When your child takes their first steps it's such a joyful moment, but it makes you wonder if your home is fully child proofed. Every year, more children are falling down stair cases and it's causing brain injuries in these children and doctors feel that parents need to make a stronger effort in protecting their children around staircases.
According to research published in the journal of Pediatrics, between 1999 and 2008, approximately 932,000 children were treated for stair-related injuries. Approximately 3 percent of those children were treated for concussions and hemorrhages in the brain. Most of the injuries resulted in the head and neck area, including bumps, bruises, cuts, scrapes, or a fractured thigh or arm.
In addition, the greatest number of injuries was in patients who were one years old, and more than half were male. Children at this age are exploring and don't have a sense of what is dangerous or what they may need to be careful of. According to Dr. Gary A. Smith, study author and director of the Center for Injury Research and Policy at Nationwide Children's Hospital in Columbus, Ohio, "The staggering statistic is that we continue to see a child, on average, every six minutes in this country rushed to a hospital emergency department with a stair-related injury."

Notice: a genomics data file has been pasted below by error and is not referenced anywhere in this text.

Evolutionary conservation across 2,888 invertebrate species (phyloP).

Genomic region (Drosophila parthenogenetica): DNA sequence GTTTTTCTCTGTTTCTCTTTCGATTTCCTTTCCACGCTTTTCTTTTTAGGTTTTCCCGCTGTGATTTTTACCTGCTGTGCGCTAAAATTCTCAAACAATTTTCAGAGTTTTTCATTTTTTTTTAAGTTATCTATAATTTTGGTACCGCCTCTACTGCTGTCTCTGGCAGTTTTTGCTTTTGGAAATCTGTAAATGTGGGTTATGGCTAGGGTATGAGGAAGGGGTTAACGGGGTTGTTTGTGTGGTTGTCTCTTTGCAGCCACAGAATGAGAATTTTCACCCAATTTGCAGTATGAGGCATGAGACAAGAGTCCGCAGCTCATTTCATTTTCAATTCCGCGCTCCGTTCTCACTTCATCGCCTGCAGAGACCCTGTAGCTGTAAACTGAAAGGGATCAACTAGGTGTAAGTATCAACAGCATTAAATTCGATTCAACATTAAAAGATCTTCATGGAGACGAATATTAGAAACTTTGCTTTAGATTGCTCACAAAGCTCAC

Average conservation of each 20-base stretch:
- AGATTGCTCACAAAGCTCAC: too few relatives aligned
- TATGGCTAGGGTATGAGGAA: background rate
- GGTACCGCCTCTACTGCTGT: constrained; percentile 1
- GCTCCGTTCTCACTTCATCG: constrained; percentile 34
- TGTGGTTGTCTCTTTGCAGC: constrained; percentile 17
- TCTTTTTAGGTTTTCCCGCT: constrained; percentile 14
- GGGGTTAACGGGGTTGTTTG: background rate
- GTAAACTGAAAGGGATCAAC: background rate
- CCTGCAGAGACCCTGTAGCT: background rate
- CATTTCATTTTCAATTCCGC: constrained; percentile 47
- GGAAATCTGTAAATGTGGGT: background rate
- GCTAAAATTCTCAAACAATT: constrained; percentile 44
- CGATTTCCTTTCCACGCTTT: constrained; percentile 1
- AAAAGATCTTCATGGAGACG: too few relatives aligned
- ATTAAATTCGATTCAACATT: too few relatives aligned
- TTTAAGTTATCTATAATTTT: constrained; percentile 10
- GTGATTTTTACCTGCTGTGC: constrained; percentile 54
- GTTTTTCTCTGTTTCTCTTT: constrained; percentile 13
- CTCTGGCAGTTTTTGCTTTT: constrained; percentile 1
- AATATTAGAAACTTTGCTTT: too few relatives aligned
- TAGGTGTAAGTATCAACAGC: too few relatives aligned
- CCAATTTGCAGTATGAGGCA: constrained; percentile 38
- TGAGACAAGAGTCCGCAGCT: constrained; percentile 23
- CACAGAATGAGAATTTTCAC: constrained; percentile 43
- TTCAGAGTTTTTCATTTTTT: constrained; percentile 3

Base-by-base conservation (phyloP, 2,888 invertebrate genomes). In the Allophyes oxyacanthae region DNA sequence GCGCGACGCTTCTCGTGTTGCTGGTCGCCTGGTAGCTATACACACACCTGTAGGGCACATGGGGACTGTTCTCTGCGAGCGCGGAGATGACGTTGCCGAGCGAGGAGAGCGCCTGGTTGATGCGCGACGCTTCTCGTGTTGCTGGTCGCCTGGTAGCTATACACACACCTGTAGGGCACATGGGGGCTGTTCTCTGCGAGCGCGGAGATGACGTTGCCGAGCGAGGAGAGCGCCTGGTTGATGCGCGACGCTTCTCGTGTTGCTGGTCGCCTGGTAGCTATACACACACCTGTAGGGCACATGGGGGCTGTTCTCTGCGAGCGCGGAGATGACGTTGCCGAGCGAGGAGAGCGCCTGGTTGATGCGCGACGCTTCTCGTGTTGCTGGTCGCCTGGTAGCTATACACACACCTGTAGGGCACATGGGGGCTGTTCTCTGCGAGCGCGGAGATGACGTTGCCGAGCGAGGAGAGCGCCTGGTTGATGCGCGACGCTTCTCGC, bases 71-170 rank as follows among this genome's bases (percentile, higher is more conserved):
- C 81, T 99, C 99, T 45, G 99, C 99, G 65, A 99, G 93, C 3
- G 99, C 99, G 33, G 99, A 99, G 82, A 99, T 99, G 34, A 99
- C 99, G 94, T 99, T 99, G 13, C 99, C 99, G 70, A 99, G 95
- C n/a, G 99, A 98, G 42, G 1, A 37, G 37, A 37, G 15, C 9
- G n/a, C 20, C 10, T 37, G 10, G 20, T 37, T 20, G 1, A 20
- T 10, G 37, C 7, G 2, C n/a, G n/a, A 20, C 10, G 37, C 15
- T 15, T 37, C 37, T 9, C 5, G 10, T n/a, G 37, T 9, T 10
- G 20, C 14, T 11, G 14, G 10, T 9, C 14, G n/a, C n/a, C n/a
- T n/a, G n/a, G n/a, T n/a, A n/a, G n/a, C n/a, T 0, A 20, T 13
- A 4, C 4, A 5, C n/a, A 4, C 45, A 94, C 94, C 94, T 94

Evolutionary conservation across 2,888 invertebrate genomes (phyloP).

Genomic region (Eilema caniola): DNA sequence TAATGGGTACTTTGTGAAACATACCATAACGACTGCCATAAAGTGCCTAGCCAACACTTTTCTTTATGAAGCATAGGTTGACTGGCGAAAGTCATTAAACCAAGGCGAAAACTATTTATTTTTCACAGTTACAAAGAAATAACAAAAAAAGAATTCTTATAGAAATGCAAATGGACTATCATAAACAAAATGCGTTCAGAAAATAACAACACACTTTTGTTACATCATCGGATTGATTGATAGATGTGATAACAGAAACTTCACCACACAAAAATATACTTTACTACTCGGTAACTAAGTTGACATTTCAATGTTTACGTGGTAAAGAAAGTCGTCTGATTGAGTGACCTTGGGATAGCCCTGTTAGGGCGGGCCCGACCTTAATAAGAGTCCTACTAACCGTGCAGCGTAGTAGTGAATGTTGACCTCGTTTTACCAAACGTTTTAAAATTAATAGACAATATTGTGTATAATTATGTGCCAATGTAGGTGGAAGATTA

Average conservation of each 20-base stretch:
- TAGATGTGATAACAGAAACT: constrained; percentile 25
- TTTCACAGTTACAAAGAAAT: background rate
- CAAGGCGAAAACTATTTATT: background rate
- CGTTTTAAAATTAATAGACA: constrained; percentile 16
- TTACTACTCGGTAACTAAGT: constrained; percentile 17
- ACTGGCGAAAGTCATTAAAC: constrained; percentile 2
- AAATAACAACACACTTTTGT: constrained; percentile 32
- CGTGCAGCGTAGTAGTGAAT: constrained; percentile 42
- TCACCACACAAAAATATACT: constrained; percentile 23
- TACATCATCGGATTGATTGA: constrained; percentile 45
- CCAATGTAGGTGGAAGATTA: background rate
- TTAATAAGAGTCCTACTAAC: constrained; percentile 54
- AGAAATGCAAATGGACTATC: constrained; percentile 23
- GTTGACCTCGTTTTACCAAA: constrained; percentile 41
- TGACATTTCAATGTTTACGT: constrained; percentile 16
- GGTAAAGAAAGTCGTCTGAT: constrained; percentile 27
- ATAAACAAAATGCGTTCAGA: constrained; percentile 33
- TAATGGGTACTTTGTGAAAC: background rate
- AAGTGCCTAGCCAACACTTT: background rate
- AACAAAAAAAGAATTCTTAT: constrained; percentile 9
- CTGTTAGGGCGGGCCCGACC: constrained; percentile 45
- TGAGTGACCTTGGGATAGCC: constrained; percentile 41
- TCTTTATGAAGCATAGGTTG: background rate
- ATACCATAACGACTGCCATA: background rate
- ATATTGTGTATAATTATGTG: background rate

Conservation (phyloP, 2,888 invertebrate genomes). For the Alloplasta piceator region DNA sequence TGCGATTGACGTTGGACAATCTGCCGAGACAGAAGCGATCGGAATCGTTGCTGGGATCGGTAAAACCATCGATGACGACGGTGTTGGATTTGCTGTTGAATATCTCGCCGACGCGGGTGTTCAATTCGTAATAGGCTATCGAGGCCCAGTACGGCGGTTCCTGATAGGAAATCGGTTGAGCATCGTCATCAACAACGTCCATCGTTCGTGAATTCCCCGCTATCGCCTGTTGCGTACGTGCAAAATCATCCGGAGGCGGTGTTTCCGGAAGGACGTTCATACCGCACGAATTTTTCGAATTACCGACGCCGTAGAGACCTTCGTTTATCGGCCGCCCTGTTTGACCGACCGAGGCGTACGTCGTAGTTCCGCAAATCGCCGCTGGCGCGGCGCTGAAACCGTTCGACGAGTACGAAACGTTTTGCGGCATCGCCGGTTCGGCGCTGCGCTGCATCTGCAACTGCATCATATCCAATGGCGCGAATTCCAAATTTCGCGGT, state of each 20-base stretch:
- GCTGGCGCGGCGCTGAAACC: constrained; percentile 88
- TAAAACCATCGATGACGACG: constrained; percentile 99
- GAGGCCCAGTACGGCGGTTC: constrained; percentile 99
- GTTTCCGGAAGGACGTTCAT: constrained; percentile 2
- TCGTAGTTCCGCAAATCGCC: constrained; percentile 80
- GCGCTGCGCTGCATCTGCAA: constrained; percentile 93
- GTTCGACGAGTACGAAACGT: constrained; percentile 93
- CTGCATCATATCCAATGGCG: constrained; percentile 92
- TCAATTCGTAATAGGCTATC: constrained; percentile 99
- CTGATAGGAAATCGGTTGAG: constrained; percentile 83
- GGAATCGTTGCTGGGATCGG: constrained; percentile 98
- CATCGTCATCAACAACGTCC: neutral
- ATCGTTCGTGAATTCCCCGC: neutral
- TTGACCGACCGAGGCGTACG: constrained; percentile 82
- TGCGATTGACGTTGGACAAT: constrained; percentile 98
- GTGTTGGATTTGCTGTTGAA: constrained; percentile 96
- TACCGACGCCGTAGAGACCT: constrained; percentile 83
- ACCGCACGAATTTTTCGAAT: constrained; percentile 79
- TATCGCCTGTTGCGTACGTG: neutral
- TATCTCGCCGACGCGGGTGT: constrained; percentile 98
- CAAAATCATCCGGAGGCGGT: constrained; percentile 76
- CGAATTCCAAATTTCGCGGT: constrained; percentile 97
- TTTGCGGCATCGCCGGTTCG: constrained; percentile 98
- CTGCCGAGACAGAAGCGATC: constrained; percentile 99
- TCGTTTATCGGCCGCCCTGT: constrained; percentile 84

Injuries can occur when a child is being carried by a parent or caregiver and they fall down the stairs and other less frequent accidents happen with baby walkers or strollers.
To prevent injuries related to staircase falls, researchers recommend:
- If it's feasible, install two handrails -- one on each side of the staircase.
- Use hard-mounted baby gates at the top of stairs and use the pressure-mounted gates at the bottom of the stairs.
- Keep your stairs clear of debris and toys and make sure that it is easy to see each step.
Bottom line is to keep your children safe around staircases because the injuries could have long lasting effects, including brain injury.
Source: Ozarksfirst.com, "Doctors: Still Too Many Stair-Related Injuries Among Children," Mar. 12, 2012